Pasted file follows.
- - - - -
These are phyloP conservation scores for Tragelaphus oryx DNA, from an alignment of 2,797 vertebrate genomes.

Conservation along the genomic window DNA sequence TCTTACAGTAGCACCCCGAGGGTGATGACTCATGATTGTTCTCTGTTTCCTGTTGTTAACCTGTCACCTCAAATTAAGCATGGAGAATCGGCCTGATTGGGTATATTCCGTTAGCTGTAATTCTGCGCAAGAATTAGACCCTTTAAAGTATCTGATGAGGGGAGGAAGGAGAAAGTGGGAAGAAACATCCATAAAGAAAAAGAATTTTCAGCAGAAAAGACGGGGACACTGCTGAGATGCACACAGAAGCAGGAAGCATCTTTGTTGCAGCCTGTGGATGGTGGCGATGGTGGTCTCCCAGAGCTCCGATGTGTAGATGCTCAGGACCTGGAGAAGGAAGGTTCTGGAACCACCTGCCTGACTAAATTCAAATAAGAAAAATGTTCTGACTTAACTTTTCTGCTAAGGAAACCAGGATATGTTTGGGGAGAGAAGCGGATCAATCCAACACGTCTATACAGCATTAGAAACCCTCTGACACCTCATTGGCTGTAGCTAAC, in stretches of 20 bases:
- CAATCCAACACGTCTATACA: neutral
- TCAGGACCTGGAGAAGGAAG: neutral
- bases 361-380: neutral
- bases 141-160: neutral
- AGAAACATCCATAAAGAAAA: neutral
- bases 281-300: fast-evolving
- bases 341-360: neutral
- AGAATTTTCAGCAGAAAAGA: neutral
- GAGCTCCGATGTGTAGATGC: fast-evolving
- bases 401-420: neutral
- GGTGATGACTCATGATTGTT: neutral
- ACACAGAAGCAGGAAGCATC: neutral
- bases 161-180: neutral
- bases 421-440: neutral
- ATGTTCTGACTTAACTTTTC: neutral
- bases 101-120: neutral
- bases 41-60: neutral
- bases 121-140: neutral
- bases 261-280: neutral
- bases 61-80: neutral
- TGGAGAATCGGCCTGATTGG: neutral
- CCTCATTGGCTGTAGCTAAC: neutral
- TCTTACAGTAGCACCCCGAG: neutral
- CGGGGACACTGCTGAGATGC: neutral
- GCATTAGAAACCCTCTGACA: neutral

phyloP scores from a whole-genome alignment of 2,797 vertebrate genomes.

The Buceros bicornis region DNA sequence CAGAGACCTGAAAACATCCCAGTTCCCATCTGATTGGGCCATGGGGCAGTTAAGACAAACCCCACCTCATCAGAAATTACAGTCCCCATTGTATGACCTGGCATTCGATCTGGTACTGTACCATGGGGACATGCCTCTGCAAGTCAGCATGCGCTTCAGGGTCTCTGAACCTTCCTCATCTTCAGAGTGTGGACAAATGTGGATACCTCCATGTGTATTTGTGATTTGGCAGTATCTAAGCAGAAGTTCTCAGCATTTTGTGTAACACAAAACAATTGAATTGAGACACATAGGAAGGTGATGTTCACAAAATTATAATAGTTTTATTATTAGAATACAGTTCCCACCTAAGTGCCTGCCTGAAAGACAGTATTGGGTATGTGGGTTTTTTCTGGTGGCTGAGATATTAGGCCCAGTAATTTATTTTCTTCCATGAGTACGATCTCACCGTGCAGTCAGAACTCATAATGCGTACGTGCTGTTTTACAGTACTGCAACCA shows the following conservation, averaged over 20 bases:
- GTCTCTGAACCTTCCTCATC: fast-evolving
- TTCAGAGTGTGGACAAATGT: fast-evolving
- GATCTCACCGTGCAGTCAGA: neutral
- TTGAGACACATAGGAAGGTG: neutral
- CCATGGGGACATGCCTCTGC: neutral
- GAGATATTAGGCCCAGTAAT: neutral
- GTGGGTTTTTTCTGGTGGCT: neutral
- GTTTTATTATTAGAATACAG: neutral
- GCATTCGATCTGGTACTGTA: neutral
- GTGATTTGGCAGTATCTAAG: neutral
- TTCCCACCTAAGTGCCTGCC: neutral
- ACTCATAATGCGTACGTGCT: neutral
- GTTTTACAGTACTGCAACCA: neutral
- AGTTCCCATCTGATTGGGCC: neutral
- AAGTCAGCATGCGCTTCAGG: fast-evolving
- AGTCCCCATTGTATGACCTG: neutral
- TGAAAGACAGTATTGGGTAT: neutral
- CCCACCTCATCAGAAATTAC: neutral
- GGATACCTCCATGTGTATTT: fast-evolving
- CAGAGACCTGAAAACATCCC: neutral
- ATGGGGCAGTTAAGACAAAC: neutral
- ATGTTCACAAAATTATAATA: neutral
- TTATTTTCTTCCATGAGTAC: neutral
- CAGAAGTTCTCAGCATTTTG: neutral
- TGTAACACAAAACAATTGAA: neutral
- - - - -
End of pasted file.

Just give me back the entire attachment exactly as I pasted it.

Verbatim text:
These are phyloP conservation scores for Tragelaphus oryx DNA, from an alignment of 2,797 vertebrate genomes.

Conservation along the genomic window DNA sequence TCTTACAGTAGCACCCCGAGGGTGATGACTCATGATTGTTCTCTGTTTCCTGTTGTTAACCTGTCACCTCAAATTAAGCATGGAGAATCGGCCTGATTGGGTATATTCCGTTAGCTGTAATTCTGCGCAAGAATTAGACCCTTTAAAGTATCTGATGAGGGGAGGAAGGAGAAAGTGGGAAGAAACATCCATAAAGAAAAAGAATTTTCAGCAGAAAAGACGGGGACACTGCTGAGATGCACACAGAAGCAGGAAGCATCTTTGTTGCAGCCTGTGGATGGTGGCGATGGTGGTCTCCCAGAGCTCCGATGTGTAGATGCTCAGGACCTGGAGAAGGAAGGTTCTGGAACCACCTGCCTGACTAAATTCAAATAAGAAAAATGTTCTGACTTAACTTTTCTGCTAAGGAAACCAGGATATGTTTGGGGAGAGAAGCGGATCAATCCAACACGTCTATACAGCATTAGAAACCCTCTGACACCTCATTGGCTGTAGCTAAC, in stretches of 20 bases:
- CAATCCAACACGTCTATACA: neutral
- TCAGGACCTGGAGAAGGAAG: neutral
- bases 361-380: neutral
- bases 141-160: neutral
- AGAAACATCCATAAAGAAAA: neutral
- bases 281-300: fast-evolving
- bases 341-360: neutral
- AGAATTTTCAGCAGAAAAGA: neutral
- GAGCTCCGATGTGTAGATGC: fast-evolving
- bases 401-420: neutral
- GGTGATGACTCATGATTGTT: neutral
- ACACAGAAGCAGGAAGCATC: neutral
- bases 161-180: neutral
- bases 421-440: neutral
- ATGTTCTGACTTAACTTTTC: neutral
- bases 101-120: neutral
- bases 41-60: neutral
- bases 121-140: neutral
- bases 261-280: neutral
- bases 61-80: neutral
- TGGAGAATCGGCCTGATTGG: neutral
- CCTCATTGGCTGTAGCTAAC: neutral
- TCTTACAGTAGCACCCCGAG: neutral
- CGGGGACACTGCTGAGATGC: neutral
- GCATTAGAAACCCTCTGACA: neutral

phyloP scores from a whole-genome alignment of 2,797 vertebrate genomes.

The Buceros bicornis region DNA sequence CAGAGACCTGAAAACATCCCAGTTCCCATCTGATTGGGCCATGGGGCAGTTAAGACAAACCCCACCTCATCAGAAATTACAGTCCCCATTGTATGACCTGGCATTCGATCTGGTACTGTACCATGGGGACATGCCTCTGCAAGTCAGCATGCGCTTCAGGGTCTCTGAACCTTCCTCATCTTCAGAGTGTGGACAAATGTGGATACCTCCATGTGTATTTGTGATTTGGCAGTATCTAAGCAGAAGTTCTCAGCATTTTGTGTAACACAAAACAATTGAATTGAGACACATAGGAAGGTGATGTTCACAAAATTATAATAGTTTTATTATTAGAATACAGTTCCCACCTAAGTGCCTGCCTGAAAGACAGTATTGGGTATGTGGGTTTTTTCTGGTGGCTGAGATATTAGGCCCAGTAATTTATTTTCTTCCATGAGTACGATCTCACCGTGCAGTCAGAACTCATAATGCGTACGTGCTGTTTTACAGTACTGCAACCA shows the following conservation, averaged over 20 bases:
- GTCTCTGAACCTTCCTCATC: fast-evolving
- TTCAGAGTGTGGACAAATGT: fast-evolving
- GATCTCACCGTGCAGTCAGA: neutral
- TTGAGACACATAGGAAGGTG: neutral
- CCATGGGGACATGCCTCTGC: neutral
- GAGATATTAGGCCCAGTAAT: neutral
- GTGGGTTTTTTCTGGTGGCT: neutral
- GTTTTATTATTAGAATACAG: neutral
- GCATTCGATCTGGTACTGTA: neutral
- GTGATTTGGCAGTATCTAAG: neutral
- TTCCCACCTAAGTGCCTGCC: neutral
- ACTCATAATGCGTACGTGCT: neutral
- GTTTTACAGTACTGCAACCA: neutral
- AGTTCCCATCTGATTGGGCC: neutral
- AAGTCAGCATGCGCTTCAGG: fast-evolving
- AGTCCCCATTGTATGACCTG: neutral
- TGAAAGACAGTATTGGGTAT: neutral
- CCCACCTCATCAGAAATTAC: neutral
- GGATACCTCCATGTGTATTT: fast-evolving
- CAGAGACCTGAAAACATCCC: neutral
- ATGGGGCAGTTAAGACAAAC: neutral
- ATGTTCACAAAATTATAATA: neutral
- TTATTTTCTTCCATGAGTAC: neutral
- CAGAAGTTCTCAGCATTTTG: neutral
- TGTAACACAAAACAATTGAA: neutral